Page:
Individual differences in sensory sensitivity: a synthesising framework and evidence from normal variation and developmental conditions

Ward, Jamie (2019) Individual differences in sensory sensitivity: a synthesising framework and evidence from normal variation and developmental conditions. Cognitive Neuroscience, 10 (3). pp. 139-157. ISSN 1758-8928

[img] PDF (This is an Accepted Manuscript of an article published by Taylor & Francis in Cognitive Neuroscience on 24.12.2018, available online: https://www.tandfonline.com/doi/full/10.1080/17588928.2018.1557131) - Accepted Version
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Abstract

For some people, simple sensory stimuli (e.g., noises, patterns) may reliably evoke intense and aversive reactions. This is common in certain clinical groups (e.g., autism) and varies greatly in the neurotypical population. This paper critically evaluates the concept of individual differences in sensory sensitivity, explores its possible underlying neurobiological basis, and presents a roadmap for future research in this area. A distinction is made between subjective sensory sensitivity (self-reported symptoms); neural sensory sensitivity (the degree of neural activity induced by sensory stimuli); and behavioral sensory sensitivity (detection and discrimination of sensory stimuli). Whereas increased subjective and neural sensory sensitivity are assumed to increase together, the status of behavioral sensory sensitivity depends on the extent to which the increased neural activity is linked to signal or noise. A signal detection framework is presented that offers a unifying framework for exploring sensory sensitivity across different conditions. The framework is discussed, in more concrete terms, by linking it to four existing theoretical accounts of atypical sensory sensitivity (not necessarily mutually exclusive): increased excitation-to-inhibition ratio; predictive coding; increased neural noise; and atypical brain connectivity.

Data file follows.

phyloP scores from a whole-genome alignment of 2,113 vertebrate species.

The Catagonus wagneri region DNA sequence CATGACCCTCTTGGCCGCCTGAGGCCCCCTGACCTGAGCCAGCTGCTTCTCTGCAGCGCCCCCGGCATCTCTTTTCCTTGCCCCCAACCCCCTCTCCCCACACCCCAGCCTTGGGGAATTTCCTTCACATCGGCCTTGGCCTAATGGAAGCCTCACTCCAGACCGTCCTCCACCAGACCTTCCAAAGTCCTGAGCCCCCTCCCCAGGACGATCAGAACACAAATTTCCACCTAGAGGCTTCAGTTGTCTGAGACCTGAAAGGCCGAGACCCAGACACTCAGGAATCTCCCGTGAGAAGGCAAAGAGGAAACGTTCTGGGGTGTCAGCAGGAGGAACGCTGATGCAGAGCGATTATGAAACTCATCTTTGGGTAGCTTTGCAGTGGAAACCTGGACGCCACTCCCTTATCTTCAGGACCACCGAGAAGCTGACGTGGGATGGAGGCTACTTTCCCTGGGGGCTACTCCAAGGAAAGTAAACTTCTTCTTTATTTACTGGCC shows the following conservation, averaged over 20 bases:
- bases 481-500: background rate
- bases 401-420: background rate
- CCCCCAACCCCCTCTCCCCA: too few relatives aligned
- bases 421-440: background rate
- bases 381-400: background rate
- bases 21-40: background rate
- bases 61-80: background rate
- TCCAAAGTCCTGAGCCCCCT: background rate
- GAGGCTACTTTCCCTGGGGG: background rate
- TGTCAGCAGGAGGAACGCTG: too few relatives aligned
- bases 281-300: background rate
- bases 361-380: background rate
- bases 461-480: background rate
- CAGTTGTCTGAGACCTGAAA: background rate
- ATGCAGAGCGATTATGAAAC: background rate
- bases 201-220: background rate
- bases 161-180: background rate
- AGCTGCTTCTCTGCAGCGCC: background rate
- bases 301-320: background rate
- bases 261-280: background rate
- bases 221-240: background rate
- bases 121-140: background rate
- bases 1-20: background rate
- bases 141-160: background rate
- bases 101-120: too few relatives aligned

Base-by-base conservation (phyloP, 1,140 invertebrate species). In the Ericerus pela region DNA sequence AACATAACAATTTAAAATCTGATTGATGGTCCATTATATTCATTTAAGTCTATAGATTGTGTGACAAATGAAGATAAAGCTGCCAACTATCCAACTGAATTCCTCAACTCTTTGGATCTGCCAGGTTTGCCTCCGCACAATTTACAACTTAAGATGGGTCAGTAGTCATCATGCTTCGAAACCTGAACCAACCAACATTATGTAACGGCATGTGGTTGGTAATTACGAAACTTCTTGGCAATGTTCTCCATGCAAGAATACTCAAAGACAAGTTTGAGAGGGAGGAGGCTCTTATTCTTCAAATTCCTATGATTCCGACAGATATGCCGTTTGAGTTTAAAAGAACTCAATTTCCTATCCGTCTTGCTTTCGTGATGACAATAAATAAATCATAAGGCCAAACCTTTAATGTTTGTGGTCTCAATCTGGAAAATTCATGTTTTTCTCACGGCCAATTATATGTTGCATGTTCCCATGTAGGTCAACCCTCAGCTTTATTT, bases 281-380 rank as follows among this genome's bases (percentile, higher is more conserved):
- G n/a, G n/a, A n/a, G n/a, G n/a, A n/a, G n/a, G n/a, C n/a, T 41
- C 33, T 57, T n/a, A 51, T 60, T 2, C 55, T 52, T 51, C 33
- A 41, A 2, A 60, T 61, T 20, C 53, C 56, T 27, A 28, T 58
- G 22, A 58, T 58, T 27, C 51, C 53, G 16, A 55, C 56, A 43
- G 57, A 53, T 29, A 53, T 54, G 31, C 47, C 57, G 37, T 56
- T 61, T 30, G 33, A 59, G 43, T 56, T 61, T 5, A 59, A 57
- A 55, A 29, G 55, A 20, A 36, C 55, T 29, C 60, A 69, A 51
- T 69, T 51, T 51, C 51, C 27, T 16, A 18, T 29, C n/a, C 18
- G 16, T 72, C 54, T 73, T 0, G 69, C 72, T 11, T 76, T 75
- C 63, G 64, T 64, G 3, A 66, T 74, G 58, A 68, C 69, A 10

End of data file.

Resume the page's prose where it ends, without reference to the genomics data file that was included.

Item Type: Article
Keywords: Sensory sensitivity; autism; synaesthesia/synaesthesia; migraine; predictive coding; connectivity; neural noise
Schools and Departments: School of Psychology > Psychology
Research Centres and Groups: Sackler Centre for Consciousness Science
Sussex Neuroscience
Depositing User: Sanjeedah Choudhury
Date Deposited: 04 Dec 2018 11:27
Last Modified: 10 Jul 2019 15:30
URI: http://sro.sussex.ac.uk/id/eprint/80595

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